Today, the whole world and my country also go through a legitimacy crisis in the political sphere. As long as the ballot box is seen as the only parameter of democracy, such legitimacy crisis will always find some way to emerge. According to the German socioogist Ulrich Beck, one of the causes behind the rising populist movements in Europe is that national governments are unable to respond to citizens’ concerns and this as a result produce a serious legitimacy problem.


The views of the German sociologist Ulrich Beck are very important for us to understand the problems of modern individuals in the contemporary globalizing world. His concept of “Risk Society” is relevant as never before. His other works focus on globalization, cosmopolitanism and social ineqalities and they have a lot to say about today’s problems.


Beck’s books titled “The Risk Society” and “The Invention of the Political” have been translated into many languages and Turkish as well. Ulrich who died in 2015 had been in Turkey in 2000 and gave an interview about his works.


Beck in his book “The Risk Society” wrote about the risks that cannot be taken under control in a global scale. According to Ulrich Beck, we are passing through a new form of modernity. According to the thinkers like Weber, Durkheim or Marx, the modern societies emerge as a result of evolution and within the framewrok of some sort of rationalization and functional division. In other words, things could be taken under control in the “modern” world.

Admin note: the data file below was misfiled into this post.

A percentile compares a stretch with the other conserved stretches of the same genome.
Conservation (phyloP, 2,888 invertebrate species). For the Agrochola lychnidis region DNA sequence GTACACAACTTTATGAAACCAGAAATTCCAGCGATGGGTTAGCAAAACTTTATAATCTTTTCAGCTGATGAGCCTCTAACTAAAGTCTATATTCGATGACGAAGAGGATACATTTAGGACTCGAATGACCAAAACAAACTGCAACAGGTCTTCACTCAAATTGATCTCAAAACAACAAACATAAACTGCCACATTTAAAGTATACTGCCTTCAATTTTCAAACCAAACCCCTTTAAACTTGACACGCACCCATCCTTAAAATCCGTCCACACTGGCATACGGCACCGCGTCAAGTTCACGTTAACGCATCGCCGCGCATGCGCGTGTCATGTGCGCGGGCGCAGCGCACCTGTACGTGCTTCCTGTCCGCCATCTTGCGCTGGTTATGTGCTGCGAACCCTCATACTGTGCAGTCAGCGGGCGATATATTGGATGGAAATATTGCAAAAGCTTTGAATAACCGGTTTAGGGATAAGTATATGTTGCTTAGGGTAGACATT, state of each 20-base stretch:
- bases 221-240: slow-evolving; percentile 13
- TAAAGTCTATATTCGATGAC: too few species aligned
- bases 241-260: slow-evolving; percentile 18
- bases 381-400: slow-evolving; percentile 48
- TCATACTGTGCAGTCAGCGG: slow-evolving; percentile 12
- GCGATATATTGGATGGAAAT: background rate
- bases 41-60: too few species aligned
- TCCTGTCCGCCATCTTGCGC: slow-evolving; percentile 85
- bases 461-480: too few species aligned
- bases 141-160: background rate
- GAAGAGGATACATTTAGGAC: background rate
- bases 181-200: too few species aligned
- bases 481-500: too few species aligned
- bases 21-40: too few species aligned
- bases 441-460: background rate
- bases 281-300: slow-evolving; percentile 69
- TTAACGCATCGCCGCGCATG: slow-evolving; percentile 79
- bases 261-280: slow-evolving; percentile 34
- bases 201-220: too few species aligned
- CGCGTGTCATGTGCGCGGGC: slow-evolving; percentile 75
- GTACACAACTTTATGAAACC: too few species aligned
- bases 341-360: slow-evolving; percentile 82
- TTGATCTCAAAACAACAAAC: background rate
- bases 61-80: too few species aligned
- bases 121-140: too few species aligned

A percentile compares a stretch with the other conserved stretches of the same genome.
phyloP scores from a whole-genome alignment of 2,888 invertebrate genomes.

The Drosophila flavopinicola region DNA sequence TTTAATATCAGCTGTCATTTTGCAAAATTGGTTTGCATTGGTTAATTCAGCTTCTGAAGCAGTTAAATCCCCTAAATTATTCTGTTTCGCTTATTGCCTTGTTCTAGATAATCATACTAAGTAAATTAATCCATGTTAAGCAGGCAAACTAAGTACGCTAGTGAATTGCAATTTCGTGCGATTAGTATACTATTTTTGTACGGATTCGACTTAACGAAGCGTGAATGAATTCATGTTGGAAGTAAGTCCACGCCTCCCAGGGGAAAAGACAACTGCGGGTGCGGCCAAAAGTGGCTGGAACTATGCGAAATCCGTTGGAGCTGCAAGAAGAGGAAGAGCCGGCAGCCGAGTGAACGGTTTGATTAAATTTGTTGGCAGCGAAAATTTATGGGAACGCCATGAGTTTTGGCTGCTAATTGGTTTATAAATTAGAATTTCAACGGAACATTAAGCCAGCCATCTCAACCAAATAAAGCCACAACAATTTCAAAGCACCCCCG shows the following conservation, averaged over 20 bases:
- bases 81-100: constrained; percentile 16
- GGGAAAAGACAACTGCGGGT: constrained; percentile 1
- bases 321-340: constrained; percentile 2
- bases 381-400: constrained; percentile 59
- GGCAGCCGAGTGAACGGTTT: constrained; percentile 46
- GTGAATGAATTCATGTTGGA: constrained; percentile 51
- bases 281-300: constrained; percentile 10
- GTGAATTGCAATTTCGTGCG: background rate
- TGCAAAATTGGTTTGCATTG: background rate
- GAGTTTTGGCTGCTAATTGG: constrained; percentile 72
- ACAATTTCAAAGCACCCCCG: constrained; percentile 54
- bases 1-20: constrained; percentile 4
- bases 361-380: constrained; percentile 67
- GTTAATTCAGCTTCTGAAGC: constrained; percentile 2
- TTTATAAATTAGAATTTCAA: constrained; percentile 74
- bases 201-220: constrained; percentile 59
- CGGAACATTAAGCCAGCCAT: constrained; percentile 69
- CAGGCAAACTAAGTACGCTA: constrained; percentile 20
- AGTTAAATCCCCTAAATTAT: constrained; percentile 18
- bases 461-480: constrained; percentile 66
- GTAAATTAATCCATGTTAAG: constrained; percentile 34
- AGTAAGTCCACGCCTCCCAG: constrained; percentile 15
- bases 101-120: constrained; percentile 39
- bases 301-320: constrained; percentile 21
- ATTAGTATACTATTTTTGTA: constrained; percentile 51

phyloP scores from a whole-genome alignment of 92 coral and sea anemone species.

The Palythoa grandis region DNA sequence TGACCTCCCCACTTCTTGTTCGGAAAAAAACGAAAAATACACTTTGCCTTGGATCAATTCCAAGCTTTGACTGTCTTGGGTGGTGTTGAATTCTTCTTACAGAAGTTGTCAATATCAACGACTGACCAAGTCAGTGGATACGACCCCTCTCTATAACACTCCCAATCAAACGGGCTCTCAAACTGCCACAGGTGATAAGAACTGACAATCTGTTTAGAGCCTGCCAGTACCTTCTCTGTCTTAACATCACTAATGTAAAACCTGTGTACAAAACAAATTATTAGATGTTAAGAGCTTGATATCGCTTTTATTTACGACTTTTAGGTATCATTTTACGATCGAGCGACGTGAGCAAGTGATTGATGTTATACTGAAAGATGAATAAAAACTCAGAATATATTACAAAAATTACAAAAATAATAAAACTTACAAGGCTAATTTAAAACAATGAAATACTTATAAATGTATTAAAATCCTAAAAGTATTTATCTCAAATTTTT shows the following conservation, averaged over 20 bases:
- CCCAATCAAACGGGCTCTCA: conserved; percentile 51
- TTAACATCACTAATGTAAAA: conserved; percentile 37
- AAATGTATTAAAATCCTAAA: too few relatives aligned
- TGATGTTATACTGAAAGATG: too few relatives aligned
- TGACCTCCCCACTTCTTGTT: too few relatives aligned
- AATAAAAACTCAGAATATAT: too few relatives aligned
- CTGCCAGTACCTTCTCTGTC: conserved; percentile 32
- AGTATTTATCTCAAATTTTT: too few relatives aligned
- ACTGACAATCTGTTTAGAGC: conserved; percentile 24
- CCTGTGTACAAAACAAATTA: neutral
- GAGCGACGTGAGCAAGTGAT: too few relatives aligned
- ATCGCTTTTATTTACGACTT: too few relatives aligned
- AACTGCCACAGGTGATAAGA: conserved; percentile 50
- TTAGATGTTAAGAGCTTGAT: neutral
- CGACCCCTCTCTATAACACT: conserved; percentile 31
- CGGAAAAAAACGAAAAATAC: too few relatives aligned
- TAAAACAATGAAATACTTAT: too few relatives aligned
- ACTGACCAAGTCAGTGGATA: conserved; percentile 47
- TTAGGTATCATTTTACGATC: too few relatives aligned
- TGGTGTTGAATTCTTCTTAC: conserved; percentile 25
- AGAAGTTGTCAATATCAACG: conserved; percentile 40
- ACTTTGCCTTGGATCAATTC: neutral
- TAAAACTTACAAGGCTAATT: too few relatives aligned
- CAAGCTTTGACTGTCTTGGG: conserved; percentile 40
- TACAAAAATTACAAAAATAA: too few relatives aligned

Today, it can be argued that modernity has turned into a phase through which unpredictability dominates and uneven development emerges. According to Beck, the humanity has no option against the techniques that modernity provides / dictates. From my point of view, the most noticable argument of Ulrich Beck is that, for him, the politics is no more dependent on a central authority and sub-actors can play the political game as well. According to that argument, the sub-political centers can take decisions and they do not need to justify their decisions.


I agree with this statement if I analyze today’s Turkey. In the contemporary Turkey, not only the political party namely the Justice and Development Party that holds the power rules the country but also some other “pseudo-political” actors like that of some media organs or local (sub-political) actors have a say in the political arena. Their impact is naturally not so major but their role (big or not) paves the way for unpredictability in Turkish politics.

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